Animals faced with a less-than-ideal selection of potential matescan compensate to increase the chances their offspring will survive, scientists said Tuesday.

In a study thatlooked acrossseveral species, scientists writing in the Proceedings of the National Academy of Sciences said males and females will try to increase the number of offspring they produce if they are forced into a mating pair not to their liking.

"When female 'choosers' were in enforced pairs with males they did not prefer, they laid more eggs," said University of Georgia ecology and genetics professor Patricia Adair Gowaty in a statement.

"Similarly, when males are paired with females they do not prefer, they ejaculate more sperm. This compensation seems to be a way of making the best of a bad job."

The experiments used Tanzanian cockroaches, fruit flies, pipefish, wild mallard ducksand feral house mice, and put constraints — through increased competition — on their ability to choose their mate.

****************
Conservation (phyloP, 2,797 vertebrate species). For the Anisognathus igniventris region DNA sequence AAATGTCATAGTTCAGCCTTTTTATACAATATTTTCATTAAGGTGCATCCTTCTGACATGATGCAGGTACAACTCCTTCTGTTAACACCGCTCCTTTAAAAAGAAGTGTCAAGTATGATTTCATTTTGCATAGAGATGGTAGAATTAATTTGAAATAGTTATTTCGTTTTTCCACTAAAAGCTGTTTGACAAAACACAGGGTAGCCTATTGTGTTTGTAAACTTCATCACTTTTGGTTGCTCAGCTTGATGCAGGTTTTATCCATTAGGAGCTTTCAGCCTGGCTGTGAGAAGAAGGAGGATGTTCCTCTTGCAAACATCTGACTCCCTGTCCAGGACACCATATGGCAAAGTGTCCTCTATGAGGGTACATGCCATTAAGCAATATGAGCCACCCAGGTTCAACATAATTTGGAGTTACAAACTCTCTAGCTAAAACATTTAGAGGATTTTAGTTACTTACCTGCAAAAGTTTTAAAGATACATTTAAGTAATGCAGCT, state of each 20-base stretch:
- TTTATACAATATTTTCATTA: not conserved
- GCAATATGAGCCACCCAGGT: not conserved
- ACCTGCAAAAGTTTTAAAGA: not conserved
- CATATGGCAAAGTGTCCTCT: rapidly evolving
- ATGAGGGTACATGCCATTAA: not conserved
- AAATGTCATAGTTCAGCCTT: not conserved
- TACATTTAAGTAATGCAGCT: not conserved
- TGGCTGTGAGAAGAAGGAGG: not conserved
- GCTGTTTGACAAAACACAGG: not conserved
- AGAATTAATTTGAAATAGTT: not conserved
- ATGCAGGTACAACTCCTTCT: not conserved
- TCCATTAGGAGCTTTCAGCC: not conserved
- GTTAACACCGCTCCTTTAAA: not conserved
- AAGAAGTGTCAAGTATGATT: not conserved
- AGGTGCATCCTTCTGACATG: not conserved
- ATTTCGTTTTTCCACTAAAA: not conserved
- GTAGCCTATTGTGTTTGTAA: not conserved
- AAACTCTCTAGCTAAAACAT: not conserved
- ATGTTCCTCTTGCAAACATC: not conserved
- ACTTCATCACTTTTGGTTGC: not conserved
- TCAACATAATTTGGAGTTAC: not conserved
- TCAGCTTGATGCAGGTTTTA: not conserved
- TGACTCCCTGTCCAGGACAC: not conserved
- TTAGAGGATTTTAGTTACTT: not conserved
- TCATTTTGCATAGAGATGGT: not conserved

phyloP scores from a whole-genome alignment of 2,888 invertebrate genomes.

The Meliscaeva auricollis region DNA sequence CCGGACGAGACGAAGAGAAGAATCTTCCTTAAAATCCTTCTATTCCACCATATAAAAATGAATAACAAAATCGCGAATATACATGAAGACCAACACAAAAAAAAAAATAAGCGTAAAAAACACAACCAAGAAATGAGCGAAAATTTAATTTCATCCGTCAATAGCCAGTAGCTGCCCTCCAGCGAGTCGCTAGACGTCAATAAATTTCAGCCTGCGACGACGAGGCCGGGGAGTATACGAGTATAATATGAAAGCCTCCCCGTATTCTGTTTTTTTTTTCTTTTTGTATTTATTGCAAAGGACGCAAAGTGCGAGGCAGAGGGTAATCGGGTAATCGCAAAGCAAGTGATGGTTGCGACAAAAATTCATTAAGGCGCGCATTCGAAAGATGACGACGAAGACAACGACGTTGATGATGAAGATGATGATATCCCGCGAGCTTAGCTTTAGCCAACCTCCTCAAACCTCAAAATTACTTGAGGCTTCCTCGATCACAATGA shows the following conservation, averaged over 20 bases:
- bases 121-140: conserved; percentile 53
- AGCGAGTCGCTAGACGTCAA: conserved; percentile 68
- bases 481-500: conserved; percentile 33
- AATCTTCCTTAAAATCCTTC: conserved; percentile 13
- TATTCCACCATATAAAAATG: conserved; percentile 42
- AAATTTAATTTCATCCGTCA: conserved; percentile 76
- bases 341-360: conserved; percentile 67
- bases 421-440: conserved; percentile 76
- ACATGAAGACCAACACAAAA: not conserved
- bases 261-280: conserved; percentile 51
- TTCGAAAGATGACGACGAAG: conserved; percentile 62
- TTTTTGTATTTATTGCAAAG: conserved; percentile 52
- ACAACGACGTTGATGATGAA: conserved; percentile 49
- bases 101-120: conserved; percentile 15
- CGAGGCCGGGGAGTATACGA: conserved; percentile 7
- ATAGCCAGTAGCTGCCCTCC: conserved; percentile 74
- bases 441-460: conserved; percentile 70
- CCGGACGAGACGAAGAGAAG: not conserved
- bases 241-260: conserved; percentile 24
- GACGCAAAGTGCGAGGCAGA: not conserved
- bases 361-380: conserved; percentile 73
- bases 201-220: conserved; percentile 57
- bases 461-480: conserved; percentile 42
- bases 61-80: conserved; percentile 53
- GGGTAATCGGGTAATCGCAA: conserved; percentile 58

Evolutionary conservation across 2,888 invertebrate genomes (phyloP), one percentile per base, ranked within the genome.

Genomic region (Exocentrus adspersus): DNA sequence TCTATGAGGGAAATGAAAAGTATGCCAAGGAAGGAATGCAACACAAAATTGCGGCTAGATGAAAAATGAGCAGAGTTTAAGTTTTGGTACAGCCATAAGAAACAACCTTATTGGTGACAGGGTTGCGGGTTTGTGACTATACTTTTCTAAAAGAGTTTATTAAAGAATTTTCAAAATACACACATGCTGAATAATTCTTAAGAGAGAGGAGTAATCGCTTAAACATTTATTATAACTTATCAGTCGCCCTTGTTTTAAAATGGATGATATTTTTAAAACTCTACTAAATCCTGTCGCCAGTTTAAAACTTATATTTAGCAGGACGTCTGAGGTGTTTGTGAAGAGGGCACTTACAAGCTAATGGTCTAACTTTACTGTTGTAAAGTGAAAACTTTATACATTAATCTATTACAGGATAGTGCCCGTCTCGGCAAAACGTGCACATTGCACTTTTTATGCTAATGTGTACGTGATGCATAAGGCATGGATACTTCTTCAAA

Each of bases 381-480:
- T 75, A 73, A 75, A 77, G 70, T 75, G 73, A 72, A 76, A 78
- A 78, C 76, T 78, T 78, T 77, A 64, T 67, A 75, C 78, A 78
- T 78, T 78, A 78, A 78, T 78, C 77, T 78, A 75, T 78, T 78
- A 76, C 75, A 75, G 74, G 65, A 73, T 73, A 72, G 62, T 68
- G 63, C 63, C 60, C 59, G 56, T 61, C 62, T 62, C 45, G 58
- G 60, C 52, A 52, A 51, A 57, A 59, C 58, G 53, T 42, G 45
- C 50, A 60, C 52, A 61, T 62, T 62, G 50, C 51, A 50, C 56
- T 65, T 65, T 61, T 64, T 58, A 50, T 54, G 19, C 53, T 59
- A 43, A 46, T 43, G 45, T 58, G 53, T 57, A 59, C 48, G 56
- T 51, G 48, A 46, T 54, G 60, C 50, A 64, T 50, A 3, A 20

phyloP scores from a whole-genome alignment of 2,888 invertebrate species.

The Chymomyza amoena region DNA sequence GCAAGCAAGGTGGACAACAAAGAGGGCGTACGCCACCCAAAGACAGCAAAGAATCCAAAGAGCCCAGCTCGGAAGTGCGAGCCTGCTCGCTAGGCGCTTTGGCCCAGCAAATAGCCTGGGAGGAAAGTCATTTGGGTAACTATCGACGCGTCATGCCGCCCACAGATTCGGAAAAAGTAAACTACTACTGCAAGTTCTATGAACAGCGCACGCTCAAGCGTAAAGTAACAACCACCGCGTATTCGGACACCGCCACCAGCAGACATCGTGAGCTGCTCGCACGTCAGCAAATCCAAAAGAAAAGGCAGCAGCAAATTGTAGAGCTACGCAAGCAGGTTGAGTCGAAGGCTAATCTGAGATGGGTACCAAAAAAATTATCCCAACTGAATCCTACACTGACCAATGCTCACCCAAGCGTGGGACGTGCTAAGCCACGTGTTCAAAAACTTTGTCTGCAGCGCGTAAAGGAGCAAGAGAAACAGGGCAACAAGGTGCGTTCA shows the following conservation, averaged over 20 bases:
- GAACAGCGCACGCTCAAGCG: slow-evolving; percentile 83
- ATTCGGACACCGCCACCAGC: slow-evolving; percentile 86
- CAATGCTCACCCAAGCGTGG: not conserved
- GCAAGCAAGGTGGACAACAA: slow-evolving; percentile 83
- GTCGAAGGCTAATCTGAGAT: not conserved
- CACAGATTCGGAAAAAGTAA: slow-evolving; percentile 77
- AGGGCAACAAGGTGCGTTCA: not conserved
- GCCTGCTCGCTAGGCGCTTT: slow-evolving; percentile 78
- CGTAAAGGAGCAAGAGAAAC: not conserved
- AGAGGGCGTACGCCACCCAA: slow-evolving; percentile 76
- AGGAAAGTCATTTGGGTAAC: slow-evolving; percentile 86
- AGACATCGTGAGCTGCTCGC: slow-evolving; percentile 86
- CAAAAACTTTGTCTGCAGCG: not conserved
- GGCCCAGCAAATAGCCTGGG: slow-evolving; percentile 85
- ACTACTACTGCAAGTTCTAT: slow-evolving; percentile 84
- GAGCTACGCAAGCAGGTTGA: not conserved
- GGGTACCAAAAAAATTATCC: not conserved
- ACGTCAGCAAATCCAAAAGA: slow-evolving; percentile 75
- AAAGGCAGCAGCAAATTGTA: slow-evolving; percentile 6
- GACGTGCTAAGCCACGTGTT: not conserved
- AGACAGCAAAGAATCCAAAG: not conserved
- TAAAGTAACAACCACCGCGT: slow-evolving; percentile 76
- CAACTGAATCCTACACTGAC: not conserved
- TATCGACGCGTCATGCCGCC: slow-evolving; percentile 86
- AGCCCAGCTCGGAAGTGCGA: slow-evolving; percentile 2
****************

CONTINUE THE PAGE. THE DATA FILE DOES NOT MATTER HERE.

"Just how an individual finds its best mate isn't really known," said Gowaty, "though there's some evidence that he or she may be somehow sensing the advantage of the potential mate's immune system in relation to the chooser's own."

The authors speculate the increased egg count for females may increase the chances of producingoffspring more capable of standing up to disease.

They note that while several species have adopted the compensation strategy, they found it doesn't quite beat getting first choice of a mate. Placing experimental constraints on mating preferences lowered the viability of offspring in each of the studies, the authors found.